Producer to Wholesaler to Retailer to Consumer – Manufacturers or suppliers of supermarket and pharmaceutical items often rely on two intermediary levels to reach consumers.

Works best for small producers that lack the resources to sell or deliver merchandise to individual retail sites. Also good for retailers that lack the space to store container size shipments of each product they sell.

Channel Length
P –> A/B –> WS –> R –> C
Producer to Agent/Broker to Wholesaler to Retailer to Consumer – Additional channel levels are common in certain industries, such as agriculture, where specialists are required to negotiate transactions or to perform interim functions such as sorting, grading or subdividing the goods.
Intensive Distribution
Market coverage strategy that tries to place a product in as many outlets as possible.
Selective Distribution
MCS that uses a limited number of carefully chosen outlets to distribute products.
Exclusive Distribution
MCS that gives intermediaries exclusive rights to sell a product in a specific geographic area.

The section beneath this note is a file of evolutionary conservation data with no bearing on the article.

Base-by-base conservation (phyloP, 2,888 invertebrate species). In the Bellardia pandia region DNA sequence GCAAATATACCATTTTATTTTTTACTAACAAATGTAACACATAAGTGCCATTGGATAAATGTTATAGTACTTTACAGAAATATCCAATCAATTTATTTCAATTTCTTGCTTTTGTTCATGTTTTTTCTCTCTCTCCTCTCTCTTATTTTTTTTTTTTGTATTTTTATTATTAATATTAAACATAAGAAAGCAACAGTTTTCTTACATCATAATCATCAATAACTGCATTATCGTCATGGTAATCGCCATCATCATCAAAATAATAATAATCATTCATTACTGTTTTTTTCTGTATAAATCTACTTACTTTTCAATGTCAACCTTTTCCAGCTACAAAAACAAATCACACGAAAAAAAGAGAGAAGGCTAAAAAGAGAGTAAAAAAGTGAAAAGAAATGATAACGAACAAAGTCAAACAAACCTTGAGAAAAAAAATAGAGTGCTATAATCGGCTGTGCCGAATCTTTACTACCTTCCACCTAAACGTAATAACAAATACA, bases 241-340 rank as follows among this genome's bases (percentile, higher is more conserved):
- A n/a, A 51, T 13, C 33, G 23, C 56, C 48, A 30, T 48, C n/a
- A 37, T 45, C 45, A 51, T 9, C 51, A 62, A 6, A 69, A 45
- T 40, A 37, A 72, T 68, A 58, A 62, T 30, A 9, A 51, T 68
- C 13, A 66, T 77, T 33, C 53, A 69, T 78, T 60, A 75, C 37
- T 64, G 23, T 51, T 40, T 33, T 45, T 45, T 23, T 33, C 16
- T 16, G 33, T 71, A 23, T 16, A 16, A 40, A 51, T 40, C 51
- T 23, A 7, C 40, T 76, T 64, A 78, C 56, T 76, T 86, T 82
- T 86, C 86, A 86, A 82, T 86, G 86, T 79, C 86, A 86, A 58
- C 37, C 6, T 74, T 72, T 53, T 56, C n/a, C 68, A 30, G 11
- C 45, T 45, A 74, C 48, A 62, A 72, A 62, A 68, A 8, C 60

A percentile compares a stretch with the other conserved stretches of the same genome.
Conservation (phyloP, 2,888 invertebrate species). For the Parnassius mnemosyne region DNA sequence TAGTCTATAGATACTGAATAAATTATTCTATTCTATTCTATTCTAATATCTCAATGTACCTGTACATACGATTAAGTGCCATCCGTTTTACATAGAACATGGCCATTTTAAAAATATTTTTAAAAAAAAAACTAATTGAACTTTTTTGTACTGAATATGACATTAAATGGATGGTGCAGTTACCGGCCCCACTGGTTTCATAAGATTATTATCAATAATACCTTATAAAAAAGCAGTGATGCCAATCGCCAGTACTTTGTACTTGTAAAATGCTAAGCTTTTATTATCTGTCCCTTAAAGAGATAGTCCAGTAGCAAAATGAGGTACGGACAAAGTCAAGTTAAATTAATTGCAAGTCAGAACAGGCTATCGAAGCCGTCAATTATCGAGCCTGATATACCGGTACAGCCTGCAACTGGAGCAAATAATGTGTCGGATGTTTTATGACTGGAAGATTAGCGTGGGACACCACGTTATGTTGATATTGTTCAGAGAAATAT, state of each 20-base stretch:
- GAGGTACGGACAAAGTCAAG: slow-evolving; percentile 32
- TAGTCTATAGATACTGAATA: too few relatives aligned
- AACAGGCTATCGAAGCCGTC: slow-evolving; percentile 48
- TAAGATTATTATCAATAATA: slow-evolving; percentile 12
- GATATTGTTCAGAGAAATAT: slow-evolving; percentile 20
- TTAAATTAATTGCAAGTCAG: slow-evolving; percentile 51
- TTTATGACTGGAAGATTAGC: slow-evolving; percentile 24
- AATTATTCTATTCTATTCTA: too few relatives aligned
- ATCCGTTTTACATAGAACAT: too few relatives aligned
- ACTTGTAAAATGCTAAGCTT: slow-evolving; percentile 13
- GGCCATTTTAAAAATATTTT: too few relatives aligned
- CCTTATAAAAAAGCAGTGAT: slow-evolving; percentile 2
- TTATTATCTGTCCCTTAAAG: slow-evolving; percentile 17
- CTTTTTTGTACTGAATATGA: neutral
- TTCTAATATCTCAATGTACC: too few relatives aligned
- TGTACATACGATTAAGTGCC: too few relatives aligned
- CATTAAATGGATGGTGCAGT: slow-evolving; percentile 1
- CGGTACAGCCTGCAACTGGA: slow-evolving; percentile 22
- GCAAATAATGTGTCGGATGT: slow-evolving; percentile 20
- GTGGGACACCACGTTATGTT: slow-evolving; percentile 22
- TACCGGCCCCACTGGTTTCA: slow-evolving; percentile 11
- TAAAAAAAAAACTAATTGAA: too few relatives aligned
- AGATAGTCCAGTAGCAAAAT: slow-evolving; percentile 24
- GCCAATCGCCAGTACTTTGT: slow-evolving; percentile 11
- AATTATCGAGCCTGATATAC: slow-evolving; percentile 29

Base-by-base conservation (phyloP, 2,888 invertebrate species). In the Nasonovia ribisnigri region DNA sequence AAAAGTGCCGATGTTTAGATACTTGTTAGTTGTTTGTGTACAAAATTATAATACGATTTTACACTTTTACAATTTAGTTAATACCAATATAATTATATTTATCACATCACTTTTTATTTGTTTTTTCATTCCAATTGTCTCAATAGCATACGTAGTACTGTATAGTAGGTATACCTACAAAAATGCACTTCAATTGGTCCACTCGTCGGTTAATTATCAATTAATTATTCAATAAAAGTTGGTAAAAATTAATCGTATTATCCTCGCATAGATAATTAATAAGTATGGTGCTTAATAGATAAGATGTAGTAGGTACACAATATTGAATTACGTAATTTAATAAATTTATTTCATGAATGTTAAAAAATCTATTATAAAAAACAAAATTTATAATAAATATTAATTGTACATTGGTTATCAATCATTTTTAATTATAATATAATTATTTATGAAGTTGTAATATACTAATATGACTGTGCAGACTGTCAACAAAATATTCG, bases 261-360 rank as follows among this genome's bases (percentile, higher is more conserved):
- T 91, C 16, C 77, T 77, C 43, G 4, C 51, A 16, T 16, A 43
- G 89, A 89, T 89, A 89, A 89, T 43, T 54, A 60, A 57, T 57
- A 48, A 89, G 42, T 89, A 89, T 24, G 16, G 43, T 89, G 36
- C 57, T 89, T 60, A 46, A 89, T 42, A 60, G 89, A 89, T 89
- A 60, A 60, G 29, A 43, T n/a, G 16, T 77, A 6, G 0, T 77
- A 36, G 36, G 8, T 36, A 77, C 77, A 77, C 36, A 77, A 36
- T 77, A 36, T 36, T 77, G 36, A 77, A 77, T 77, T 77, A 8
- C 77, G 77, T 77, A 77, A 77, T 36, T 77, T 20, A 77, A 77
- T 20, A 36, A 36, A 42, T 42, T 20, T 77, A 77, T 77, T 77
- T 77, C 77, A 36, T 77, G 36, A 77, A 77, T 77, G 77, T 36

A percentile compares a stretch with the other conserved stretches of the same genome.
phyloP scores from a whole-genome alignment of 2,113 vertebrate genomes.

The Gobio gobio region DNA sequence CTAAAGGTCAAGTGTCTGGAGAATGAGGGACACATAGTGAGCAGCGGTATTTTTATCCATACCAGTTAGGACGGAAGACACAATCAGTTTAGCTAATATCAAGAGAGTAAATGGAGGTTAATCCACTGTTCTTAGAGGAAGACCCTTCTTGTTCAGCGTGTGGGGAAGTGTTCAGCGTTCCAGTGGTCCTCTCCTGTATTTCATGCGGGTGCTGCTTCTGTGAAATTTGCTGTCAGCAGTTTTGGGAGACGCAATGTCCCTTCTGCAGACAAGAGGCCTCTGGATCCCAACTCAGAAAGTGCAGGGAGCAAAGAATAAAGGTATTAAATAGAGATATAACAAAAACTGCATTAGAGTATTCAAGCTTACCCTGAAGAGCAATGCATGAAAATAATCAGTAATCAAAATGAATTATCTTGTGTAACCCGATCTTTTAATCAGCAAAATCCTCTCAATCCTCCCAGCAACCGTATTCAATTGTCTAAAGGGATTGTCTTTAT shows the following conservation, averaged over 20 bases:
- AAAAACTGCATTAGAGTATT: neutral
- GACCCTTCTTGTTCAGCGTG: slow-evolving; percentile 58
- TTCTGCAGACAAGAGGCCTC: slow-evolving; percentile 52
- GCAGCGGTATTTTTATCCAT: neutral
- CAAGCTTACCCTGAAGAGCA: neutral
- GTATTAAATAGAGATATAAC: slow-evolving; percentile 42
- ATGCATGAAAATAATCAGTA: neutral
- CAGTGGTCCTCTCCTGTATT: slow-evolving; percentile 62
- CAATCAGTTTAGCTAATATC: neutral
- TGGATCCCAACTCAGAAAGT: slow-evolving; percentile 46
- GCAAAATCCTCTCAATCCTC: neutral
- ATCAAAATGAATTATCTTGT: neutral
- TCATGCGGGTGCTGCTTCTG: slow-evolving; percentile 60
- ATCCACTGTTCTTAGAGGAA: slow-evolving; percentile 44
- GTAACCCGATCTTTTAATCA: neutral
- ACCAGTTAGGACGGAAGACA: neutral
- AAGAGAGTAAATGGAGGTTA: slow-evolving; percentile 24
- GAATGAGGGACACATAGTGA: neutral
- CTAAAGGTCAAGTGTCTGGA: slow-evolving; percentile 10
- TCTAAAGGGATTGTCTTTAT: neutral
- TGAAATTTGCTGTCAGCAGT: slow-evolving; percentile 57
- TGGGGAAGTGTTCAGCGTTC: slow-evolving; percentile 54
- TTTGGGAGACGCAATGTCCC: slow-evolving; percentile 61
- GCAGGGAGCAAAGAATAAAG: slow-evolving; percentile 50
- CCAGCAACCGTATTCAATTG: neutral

Channel Conflict
Disagreement or tension between two or more members in a distribution channel, such as competition between channel partners trying to reach the same group of customers.
Marketing Systems
Arrangements by which channel partners coordinate their activities under the leadership of one of the partners.
Physical Distribution
All the activities required to move finished products from the producer to the consumer.
The planning, movement, and flow of goods and related information throughout the supply chain.
Steps in the Physical Distribution Process
*1. Forecasting* – Trying to predict which quantities of which products need to be where and when.
*2. Inventory Control* – Constant balancing between forecasted and actual demand, making sure enough goods are available to ship without stockpiling so much that costs get out of hand.
*3. Warehousing* – Often technological marvels with robotics, RFID tracking, and advanced software.
*4. Outboard Transportation* – Companies can choose rail, trucks, ships, air, pipelines, and digital networks.
Order Processing
Functions involved in receiving and filling customer orders.
Distribution Centers
Advanced warehouse facilities that specialize in collecting and shipping merchandise.
Intermodel Transportation
The coordinated use of multiple modes of transportation, particularly with containers that can be shipped by trucks, rail, and sea.